The captives were bound with the usual rigor; and the Hurons taunted and insulted them, to please their dangerous companions.
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Besides their pilgrimages, they used other means, and very efficient ones, to attract and gain over the Indians. They housed, fed, and clothed them at every opportunity; and though they were subsisting chiefly on provisions brought at great cost from France, there was always a portion for the hungry savages who from time to time encamped near their fort. If they could persuade any of them to be nursed, they were consigned to the tender care of Mademoiselle Mance; and if a party went to war, their women and children were taken in charge till their return. As this attention to their bodies had for its object the profit of their souls, it was accompanied with incessant catechizing. This, with the other influences of the place, had its effect; and some notable conversions were made. Among them was that of the renowned chief, Tessouat, or Le Borgne, as the French called him, — a crafty and intractable savage, whom, to their own surprise, they succeeded in taming and winning to the Faith.  He was christened with the name of Paul, and his squaw with that of Madeleine. Maisonneuve rewarded him with a gun, and celebrated the day by a feast to all the Indians present.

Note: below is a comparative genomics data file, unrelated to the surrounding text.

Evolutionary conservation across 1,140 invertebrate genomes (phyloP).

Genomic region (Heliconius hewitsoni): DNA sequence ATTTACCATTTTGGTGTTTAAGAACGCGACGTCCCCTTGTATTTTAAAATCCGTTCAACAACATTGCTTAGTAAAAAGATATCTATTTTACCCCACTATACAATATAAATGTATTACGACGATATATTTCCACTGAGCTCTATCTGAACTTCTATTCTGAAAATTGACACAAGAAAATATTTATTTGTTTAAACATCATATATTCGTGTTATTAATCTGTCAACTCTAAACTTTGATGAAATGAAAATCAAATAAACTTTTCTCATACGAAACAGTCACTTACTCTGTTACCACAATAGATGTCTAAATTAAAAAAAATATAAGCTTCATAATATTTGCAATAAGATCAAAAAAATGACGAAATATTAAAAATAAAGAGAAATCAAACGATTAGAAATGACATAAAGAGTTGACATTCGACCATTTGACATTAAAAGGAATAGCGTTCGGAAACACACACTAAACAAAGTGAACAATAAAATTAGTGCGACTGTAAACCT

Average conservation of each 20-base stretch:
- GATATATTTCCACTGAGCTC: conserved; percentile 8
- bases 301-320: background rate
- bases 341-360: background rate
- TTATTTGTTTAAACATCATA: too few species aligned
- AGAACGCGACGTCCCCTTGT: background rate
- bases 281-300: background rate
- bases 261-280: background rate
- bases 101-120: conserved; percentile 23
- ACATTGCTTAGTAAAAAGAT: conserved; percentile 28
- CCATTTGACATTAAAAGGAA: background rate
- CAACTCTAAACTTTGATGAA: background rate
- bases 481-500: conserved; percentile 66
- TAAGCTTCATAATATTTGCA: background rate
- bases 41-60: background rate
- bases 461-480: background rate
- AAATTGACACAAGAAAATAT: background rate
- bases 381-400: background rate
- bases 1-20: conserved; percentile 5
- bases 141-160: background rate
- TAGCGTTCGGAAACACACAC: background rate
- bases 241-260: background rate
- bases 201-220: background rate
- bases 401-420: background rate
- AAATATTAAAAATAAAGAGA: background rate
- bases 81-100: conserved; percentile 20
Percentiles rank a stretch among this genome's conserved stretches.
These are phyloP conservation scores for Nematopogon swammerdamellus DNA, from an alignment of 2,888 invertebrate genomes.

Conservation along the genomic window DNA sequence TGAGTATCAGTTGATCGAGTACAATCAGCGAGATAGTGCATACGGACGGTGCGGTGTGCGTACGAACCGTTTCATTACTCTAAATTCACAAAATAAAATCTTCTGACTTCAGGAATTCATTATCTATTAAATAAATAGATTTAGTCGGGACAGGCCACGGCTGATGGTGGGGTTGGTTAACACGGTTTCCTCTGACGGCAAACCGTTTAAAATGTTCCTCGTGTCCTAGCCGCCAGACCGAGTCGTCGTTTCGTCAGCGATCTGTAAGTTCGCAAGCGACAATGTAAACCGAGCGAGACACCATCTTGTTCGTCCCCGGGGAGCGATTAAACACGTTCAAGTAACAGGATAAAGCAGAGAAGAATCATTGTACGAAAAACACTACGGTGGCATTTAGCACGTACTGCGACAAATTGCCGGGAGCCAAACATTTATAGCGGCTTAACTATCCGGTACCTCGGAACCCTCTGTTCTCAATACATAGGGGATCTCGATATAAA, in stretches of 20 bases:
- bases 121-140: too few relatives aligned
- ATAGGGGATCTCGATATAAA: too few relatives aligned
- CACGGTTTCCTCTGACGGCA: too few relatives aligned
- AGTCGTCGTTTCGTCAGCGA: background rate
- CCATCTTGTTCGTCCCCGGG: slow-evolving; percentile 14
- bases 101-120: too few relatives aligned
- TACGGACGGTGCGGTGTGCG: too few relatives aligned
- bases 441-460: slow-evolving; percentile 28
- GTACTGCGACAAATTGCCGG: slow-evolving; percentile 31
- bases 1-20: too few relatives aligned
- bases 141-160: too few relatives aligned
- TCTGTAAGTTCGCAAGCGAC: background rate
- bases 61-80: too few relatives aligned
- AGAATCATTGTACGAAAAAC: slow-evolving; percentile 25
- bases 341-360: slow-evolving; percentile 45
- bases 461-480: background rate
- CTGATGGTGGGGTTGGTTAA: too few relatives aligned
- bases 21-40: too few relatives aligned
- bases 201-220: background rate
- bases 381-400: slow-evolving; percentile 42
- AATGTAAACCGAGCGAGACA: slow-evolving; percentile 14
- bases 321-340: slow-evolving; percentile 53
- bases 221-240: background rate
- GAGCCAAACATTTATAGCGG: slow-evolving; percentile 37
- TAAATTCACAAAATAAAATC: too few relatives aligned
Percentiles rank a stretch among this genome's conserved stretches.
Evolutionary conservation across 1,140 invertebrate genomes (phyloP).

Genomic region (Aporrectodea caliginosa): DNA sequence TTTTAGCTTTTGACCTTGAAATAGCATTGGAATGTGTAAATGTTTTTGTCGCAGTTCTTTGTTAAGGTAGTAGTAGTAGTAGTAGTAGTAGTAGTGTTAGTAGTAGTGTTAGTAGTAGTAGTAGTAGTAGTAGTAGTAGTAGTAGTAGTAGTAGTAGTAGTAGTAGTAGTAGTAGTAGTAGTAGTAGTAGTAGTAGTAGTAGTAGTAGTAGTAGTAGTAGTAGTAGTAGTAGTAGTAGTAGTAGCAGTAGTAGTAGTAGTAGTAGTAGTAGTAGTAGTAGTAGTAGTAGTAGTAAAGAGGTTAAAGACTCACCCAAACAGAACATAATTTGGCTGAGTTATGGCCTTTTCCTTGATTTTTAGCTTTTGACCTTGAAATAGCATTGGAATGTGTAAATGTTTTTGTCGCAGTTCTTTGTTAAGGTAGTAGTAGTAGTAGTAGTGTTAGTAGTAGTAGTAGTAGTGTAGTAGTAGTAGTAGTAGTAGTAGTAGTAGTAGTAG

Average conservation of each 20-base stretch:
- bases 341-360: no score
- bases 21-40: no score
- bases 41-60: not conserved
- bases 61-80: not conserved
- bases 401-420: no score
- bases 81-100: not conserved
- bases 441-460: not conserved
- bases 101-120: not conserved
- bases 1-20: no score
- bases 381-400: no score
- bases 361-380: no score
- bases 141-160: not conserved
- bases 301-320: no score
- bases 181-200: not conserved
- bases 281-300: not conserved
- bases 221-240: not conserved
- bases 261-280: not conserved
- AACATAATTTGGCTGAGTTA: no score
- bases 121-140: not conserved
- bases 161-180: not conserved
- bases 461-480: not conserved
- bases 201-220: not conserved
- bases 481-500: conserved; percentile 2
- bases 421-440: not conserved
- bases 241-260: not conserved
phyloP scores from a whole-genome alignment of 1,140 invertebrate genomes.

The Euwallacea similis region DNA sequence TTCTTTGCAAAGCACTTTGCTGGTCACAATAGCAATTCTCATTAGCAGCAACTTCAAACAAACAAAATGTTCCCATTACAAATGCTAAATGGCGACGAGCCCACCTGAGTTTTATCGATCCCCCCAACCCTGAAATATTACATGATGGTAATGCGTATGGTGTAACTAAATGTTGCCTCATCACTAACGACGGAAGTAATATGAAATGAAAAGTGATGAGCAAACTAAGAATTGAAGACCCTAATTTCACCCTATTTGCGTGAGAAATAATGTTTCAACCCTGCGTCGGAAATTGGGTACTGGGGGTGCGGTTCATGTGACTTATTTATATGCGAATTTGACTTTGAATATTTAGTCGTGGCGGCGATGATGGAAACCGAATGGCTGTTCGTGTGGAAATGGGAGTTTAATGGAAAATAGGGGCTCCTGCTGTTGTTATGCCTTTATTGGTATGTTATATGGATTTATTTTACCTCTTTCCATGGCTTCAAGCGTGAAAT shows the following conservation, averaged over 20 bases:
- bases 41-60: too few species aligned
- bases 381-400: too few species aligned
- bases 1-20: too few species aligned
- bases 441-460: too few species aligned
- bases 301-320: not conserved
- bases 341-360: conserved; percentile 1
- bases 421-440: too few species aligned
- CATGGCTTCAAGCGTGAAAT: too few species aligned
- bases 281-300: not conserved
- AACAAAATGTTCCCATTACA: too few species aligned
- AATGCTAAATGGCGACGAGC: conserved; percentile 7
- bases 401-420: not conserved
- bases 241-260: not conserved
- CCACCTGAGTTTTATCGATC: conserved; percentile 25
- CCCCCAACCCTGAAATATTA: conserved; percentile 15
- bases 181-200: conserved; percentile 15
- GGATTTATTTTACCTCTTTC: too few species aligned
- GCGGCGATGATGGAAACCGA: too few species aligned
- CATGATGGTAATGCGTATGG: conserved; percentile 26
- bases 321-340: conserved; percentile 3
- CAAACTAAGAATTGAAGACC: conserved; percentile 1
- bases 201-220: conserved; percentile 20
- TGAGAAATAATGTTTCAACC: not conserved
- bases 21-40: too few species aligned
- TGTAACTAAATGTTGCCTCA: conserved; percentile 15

[1: Vimont, Relation, 1643, 54, 55. Tessouat was chief of Allumette Island, in the Ottawa. His predecessor, of the same name, was Champlain’s host in 1613. — See “Pioneers of France,” Chap. XII.]
[2: It was the usual practice to give guns to converts, “pour attirer leur compatriotes ŕ la Foy.” They were never given to heathen Indians. “It seems,” observes Vimont, “that our Lord wishes to make use of this method in order that Christianity may become acceptable in this country.” — Relation, 1643, 71.]